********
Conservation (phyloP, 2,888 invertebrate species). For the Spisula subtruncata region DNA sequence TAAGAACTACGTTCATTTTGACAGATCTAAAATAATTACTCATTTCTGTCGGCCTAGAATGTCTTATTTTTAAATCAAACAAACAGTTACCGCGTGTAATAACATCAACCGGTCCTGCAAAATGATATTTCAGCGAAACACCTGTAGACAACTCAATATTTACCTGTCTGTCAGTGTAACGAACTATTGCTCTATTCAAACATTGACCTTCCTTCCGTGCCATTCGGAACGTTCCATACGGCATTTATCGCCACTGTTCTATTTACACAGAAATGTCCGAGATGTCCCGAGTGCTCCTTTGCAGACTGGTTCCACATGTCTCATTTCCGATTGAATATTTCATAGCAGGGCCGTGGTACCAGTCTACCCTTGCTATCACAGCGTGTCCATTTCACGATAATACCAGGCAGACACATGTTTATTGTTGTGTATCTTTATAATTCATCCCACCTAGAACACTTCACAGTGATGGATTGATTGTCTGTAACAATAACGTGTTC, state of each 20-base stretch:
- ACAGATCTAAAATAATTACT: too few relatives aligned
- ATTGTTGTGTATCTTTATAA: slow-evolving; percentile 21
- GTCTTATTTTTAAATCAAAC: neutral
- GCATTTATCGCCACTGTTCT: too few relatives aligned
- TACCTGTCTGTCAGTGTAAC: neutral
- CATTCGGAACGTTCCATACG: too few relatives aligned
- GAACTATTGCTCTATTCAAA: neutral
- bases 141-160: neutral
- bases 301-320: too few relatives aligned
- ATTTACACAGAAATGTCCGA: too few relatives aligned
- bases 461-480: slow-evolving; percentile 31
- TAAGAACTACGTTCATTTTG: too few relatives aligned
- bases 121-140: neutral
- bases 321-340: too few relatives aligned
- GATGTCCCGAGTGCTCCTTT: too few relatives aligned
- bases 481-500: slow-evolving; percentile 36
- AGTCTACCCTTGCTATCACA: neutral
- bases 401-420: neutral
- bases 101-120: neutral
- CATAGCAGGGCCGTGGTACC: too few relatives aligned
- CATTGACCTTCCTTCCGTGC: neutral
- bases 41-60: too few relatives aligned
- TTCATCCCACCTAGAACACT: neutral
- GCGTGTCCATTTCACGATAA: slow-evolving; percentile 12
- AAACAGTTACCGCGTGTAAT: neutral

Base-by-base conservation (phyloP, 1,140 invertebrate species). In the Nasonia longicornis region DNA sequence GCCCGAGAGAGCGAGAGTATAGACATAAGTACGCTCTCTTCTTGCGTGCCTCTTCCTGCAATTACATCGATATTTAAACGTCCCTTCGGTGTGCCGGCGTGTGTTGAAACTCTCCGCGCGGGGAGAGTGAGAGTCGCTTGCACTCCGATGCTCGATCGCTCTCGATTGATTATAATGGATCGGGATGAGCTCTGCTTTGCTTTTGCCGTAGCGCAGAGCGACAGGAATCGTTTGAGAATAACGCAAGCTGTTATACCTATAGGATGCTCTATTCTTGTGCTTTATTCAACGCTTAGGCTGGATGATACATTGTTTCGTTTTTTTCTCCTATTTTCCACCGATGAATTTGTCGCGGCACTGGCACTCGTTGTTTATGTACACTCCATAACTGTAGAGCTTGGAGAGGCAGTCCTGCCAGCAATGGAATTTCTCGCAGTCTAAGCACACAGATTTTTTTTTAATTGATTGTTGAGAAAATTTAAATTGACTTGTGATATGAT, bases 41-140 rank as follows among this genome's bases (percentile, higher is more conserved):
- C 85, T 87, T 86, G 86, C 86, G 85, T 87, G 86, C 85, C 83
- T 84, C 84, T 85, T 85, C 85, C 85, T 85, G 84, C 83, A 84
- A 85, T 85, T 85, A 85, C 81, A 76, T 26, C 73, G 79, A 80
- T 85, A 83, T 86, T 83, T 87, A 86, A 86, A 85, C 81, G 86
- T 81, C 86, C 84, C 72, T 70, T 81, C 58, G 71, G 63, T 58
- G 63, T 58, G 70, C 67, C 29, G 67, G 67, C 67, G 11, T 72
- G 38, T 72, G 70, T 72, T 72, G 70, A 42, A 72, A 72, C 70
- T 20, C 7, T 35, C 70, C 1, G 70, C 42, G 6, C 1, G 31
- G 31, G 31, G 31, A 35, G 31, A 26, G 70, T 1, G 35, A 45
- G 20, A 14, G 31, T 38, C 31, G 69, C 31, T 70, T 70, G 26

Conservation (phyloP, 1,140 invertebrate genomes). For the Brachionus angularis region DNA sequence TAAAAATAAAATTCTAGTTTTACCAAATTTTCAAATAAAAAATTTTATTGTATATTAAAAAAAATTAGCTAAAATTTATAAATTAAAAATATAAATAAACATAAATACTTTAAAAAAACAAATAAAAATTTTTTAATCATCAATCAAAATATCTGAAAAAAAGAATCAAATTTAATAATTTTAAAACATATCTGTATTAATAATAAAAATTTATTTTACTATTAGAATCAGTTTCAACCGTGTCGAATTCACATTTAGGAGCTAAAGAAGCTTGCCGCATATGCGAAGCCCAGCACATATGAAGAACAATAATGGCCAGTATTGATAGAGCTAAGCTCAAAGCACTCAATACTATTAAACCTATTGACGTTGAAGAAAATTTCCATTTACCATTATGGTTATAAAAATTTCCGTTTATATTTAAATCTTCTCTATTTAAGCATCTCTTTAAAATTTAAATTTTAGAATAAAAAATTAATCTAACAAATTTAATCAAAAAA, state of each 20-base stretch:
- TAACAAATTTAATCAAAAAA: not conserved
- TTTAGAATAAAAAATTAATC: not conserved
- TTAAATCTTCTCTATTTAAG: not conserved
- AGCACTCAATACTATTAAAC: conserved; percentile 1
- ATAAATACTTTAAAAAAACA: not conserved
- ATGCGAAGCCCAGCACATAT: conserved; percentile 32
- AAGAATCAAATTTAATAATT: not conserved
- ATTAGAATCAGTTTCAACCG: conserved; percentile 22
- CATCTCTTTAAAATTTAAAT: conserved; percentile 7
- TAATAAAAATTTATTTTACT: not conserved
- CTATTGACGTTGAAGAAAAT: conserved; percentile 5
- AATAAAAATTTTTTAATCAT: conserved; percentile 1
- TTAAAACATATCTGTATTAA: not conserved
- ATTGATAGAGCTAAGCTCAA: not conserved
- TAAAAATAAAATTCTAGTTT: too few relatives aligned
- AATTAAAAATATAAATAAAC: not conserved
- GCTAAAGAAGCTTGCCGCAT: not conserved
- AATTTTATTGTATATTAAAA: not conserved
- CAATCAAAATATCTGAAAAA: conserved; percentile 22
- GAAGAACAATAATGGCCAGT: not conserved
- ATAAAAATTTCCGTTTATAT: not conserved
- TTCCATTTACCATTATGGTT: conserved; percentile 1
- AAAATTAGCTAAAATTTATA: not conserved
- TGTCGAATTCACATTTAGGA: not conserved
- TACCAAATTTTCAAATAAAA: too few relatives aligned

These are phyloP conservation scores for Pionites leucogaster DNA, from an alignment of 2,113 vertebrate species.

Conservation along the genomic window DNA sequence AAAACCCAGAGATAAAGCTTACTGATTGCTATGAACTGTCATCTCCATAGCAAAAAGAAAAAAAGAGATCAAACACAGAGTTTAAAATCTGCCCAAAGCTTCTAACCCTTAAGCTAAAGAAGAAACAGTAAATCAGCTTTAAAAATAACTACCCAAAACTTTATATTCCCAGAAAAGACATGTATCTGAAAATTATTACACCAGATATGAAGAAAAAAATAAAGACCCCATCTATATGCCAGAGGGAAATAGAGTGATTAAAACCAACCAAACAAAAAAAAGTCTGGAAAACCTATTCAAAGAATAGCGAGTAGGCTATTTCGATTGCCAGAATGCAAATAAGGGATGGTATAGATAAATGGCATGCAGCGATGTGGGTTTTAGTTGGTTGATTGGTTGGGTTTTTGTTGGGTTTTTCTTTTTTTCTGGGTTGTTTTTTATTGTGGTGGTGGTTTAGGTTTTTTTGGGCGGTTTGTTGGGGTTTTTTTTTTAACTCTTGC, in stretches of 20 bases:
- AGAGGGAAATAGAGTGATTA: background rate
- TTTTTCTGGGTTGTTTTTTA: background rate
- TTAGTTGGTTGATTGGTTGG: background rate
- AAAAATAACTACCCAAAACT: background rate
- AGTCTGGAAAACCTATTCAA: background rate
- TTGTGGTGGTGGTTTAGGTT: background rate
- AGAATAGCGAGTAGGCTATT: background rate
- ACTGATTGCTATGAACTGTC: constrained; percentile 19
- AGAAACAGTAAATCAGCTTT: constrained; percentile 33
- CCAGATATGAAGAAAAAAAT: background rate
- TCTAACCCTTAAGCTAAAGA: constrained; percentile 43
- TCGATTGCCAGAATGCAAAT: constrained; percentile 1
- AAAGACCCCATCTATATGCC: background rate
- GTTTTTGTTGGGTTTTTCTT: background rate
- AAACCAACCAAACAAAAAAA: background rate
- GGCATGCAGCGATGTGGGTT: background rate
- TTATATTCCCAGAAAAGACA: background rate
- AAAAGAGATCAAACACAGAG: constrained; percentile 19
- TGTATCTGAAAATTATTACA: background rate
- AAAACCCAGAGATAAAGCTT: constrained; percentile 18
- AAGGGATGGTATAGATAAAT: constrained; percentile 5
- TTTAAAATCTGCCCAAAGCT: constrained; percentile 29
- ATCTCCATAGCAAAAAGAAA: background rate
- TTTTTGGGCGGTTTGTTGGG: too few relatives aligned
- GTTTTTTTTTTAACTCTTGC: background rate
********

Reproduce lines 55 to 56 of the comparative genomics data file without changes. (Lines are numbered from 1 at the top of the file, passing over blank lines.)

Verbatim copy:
- GCTAAAGAAGCTTGCCGCAT: not conserved
- AATTTTATTGTATATTAAAA: not conserved